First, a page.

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Medline ® Abstract for Reference 65

of 'Erythrocytosis following renal transplantation'

65
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Losartan, an angiotensin-II receptor antagonist, reduces hematocrits in kidney transplant recipients with posttransplant erythrocytosis.
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Klaassen RJ, van Gelder T, Rischen-Vos J, Deinum J, Man in't Veld AJ, Weimar W
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Transplantation. 1997;64(5):780.
 
BACKGROUND: Posttransplant erythrocytosis (PTE) occurs in 10-15% of patients with a well-functioning kidney transplant and is associated with increased morbidity. Although the mechanism of PTE is unknown, PTE responds to inhibitors of ACE (ACE-i) in most cases. ACE converts angiotensin I to angiotensin II and is a metabolizer of a number of other peptides.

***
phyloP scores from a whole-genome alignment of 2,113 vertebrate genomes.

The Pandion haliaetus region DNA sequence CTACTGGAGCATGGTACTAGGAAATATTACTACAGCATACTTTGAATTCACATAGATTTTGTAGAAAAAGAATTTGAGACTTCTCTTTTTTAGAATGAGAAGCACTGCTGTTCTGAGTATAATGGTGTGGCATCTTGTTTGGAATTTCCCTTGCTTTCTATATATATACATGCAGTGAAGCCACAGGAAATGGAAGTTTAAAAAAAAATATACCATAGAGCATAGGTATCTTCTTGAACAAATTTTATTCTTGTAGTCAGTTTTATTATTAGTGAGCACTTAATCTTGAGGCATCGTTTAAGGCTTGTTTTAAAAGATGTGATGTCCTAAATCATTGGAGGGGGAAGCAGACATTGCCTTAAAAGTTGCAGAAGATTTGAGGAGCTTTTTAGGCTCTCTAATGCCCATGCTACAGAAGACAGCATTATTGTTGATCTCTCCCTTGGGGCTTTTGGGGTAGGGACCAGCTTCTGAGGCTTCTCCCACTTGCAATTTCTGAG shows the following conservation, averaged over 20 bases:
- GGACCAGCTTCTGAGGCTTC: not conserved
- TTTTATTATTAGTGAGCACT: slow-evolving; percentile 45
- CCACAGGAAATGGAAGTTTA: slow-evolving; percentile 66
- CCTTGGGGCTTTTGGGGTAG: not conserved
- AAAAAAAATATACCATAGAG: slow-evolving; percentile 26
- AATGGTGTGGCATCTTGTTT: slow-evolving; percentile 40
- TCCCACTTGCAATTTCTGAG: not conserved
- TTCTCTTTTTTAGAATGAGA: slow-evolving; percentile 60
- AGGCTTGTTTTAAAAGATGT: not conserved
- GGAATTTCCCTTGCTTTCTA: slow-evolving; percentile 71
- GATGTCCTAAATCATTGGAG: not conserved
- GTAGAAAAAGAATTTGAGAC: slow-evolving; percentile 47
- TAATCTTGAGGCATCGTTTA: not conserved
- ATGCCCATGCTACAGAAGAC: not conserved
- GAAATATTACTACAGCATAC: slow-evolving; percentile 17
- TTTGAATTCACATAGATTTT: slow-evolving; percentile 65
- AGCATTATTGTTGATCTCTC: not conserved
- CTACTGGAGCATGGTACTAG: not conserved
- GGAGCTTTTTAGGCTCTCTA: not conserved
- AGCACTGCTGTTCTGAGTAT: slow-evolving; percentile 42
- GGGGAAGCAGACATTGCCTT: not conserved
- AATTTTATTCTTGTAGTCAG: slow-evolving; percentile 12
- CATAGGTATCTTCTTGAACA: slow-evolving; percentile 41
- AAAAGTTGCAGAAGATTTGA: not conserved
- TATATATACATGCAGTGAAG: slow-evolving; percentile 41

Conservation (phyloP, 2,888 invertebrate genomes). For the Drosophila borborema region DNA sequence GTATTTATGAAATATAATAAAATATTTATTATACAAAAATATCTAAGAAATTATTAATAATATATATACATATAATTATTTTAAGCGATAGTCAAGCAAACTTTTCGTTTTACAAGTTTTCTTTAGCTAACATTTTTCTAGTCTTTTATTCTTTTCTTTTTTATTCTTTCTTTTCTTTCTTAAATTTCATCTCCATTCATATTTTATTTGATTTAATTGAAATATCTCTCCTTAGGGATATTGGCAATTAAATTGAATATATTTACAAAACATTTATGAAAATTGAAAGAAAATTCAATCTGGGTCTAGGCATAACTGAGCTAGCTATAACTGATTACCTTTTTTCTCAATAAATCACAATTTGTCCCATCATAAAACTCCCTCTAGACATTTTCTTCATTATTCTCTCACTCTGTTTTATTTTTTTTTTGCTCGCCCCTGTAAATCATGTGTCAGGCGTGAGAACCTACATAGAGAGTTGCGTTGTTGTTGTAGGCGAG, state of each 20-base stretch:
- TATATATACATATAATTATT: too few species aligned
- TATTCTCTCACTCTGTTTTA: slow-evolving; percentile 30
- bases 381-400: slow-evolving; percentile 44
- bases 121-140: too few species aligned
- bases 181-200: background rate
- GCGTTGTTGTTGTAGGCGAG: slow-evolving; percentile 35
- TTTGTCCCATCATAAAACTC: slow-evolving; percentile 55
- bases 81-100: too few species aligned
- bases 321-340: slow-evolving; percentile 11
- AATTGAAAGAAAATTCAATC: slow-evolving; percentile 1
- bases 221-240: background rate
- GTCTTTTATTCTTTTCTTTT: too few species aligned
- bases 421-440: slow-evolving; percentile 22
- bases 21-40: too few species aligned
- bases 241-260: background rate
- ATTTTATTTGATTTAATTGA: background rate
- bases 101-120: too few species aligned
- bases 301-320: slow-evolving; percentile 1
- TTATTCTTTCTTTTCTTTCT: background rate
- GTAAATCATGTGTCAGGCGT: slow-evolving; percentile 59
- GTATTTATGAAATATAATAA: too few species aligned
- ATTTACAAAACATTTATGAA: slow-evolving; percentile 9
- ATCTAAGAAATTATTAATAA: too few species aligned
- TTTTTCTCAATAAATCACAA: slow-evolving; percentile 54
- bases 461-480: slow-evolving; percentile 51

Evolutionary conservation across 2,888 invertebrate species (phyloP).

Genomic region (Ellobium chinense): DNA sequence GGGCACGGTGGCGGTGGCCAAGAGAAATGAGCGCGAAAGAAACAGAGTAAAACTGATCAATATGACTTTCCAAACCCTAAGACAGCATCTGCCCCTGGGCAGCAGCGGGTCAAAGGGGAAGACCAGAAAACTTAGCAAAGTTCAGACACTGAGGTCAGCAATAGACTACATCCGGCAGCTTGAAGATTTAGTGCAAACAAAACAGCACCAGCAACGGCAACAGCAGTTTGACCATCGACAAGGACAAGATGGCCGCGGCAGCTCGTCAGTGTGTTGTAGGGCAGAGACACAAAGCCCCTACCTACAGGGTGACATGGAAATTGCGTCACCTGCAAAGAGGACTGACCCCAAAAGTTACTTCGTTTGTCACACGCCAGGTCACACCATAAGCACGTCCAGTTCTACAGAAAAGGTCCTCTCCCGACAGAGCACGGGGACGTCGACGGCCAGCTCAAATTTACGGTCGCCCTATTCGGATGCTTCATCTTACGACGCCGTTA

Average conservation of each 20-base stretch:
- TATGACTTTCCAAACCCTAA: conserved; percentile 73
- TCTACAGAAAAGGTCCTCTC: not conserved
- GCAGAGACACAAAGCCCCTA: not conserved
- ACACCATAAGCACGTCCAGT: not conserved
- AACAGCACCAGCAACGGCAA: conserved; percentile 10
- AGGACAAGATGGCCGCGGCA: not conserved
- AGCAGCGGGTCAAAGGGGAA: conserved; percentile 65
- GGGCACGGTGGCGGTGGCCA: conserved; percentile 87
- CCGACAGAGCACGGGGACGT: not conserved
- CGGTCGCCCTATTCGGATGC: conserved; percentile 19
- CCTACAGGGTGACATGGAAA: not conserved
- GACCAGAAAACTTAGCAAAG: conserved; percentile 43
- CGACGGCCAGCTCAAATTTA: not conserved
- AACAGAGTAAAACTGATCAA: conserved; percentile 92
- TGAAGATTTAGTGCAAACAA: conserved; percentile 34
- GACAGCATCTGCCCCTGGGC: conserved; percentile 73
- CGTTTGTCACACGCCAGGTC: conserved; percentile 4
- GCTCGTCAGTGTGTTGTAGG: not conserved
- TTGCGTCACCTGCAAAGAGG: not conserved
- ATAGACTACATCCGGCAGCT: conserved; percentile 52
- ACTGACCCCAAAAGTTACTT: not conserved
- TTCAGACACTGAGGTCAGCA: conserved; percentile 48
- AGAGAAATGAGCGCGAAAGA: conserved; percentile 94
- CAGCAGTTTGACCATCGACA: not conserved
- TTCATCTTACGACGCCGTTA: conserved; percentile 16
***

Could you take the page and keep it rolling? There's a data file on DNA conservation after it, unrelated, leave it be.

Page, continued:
METHODS: Because ACE-i frequently show side effects we wanted to elucidate the pathway by which ACE-i mediate their effect in PTE. Therefore, we treated eight patients (five with newly diagnosed PTE, two with PTE unresponsive to ACE-i, and one with PTE responsive to ACE-i, which had to be withdrawn due to side effects) with 50 mg of the type 1 angiotensin II receptor antagonist losartan for at least 14 weeks.
RESULTS: Hematocrit values in the two patients who were unresponsive to ACE-i did not change significantly. In contrast, hematocrits decreased in all the other six patients from 0.53+/-0.02 to 0.44+/-0.02 after 14 weeks of treatment with losartan (mean +/- SE; P<0.005, paired t test). Graft function, cyclosporine concentration, and leukocyte and platelet count remained stable. The serum potassium level rose in one patient from 6.0 to 6.8 mmol/L but remained stable in all other patients.
CONCLUSIONS: We conclude that blockade of the type 1 angiotensin II receptor is safe and effective in treating PTE.
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Department of Nephrology, University Hospital Rotterdam Dijkzigt, the Netherlands.
PMID